AI Could Cure Healthcare Sector’s $500 Billion Administrative Problem

Artificial intelligence (AI), when applied correctly and responsibly, has the potential to transform industries.

After all, wherever there exist rote and repetitive administrative tasks, there exists the opportunity for algorithmic rigor to unlock new efficiencies.

And in the intricate world of healthcare, where hospital systems face the perpetual challenge of maintaining revenue integrity while ensuring the highest quality of patient care, AI can help streamline and overcome long-standing bottlenecks — particularly within hospital billing processes, where the burgeoning complexity of medical services and the corresponding administrative tasks necessitate innovative solutions.

“At the end of the day, a hospital is responsible for generating a receipt for the care that they provided … and in healthcare, as you might expect, this is an incredibly complex process,” Dr. Michael Gao, co-founder and CEO of SmarterDx, told PYMNTS for the “AI Effect” Series.

This complexity translates into substantial administrative costs, estimated at $500 billion annually in the U.S. alone, Gao said.

That’s because traditional billing process with hospital systems involves a myriad of healthcare personnel, including nurses and medical coders, whose sole task is to verify and convert clinical notes into billing codes.

But by using AI, hospitals can “make sure that their receipts are accurate, that they have everything they should have and they don’t have anything they shouldn’t have,” said Gao, noting that AI solutions are able to take the data around clinical care and match it against financial data to ensure that hospitals “achieve 100% accuracy on 100% of charts.”

Leveraging AI to Transform Hospitals

The hospital billing process is notoriously convoluted and costly and has been for years.

The potential of AI in healthcare administration extends beyond mere efficiency. The technology’s ability to process and analyze vast amounts of data can identify discrepancies that might otherwise go unnoticed, ensuring hospitals receive appropriate compensation for the services rendered.

This, in turn, can significantly bolster the financial health of hospitals, which operate on thin margins. The average hospital has a 1.6% operating margin, Gao said, meaning even minor inaccuracies in billing can lead to substantial financial strain — and prevent hospitals from investing back into their operations.

Gao’s own experience at New York Presbyterian highlighted the inefficiencies of the incumbent hospital billing processes, while underscoring how much of a physician’s time was spent covering administrative and financial elements.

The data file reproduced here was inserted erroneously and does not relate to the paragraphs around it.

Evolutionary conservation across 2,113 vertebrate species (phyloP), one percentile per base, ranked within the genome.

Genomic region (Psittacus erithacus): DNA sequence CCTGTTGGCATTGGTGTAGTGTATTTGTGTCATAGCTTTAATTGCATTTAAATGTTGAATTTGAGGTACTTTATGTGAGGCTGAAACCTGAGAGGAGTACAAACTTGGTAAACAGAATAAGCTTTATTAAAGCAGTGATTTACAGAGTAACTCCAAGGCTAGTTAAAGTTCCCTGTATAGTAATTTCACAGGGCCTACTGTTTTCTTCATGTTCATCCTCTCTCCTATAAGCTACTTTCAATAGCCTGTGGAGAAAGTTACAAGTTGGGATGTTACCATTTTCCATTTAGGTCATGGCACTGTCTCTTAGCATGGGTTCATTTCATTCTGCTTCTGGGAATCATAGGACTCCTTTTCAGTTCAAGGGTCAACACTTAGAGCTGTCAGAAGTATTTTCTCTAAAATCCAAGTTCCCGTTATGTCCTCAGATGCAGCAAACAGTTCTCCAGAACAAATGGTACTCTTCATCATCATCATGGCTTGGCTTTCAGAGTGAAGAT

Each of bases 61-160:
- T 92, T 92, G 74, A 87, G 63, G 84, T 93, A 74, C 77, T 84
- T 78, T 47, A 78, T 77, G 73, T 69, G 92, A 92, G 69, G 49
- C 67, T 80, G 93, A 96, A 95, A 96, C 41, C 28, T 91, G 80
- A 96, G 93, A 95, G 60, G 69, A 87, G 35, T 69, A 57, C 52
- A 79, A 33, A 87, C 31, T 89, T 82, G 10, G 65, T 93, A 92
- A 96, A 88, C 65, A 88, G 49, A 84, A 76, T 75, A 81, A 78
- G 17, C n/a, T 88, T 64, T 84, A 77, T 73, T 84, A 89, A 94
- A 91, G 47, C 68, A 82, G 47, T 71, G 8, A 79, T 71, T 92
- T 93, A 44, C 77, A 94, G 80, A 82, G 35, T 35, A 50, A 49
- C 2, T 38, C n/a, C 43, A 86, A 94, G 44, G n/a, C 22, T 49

“Everybody knows when they go to a physician you have a pretty good chance that the doctor is spending their whole time looking at the computer screen instead of talking to the patient. And it turns out that a lot of why they’re doing that is to jot down notes about not just the care they’re providing and how they’re thinking about that care, but also jotting down the administrative details that are important for this financial aspect later on,” he said, noting that a single patient can generate up to 30,000 data points.

“What we realized is that we could take a lot of the work that these individuals were doing in terms of looking through chart data, the medications, the labs, the orders, the vital signs, so on and so forth, and create a tool that would help hospital staff perform that work more accurately and faster,” Gao added.

Clinical-Grade Governance

Still, despite the transformative potential of AI, its applications in healthcare must be approached responsibly and with caution.

As Gao explained, current AI models are nondeterministic, meaning their outputs are not always predictable. This unpredictability necessitates human oversight, especially when dealing with patient care. SmarterDx worked to mitigate this risk by focusing its AI on administrative tasks where errors are correctable, and by ensuring that human supervisors review AI-generated recommendations.

Looking ahead, Gao envisions a future where doctors are freed from administrative burdens, allowing them to concentrate on patient care.

“You want doctors to do what they’re meant to do — provide care — and let technology handle the administrative aspects,” he said. This paradigm shift not only enhances the quality of care but also improves job satisfaction for healthcare providers.

A recent $50 million funding round positions SmarterDx to scale its operations and meet the growing demand for its solutions by facilitating the deployment of their clinical AI tools across more healthcare systems, while also enabling further advancements in their technology.

And as AI continues to evolve, the healthcare industry must remain agile and ready to adopt new technologies. As Gao emphasized, rapid advancements in AI promise to bring about improvements in efficiency and accuracy, ultimately leading to better patient outcomes and more financially stable healthcare institutions.

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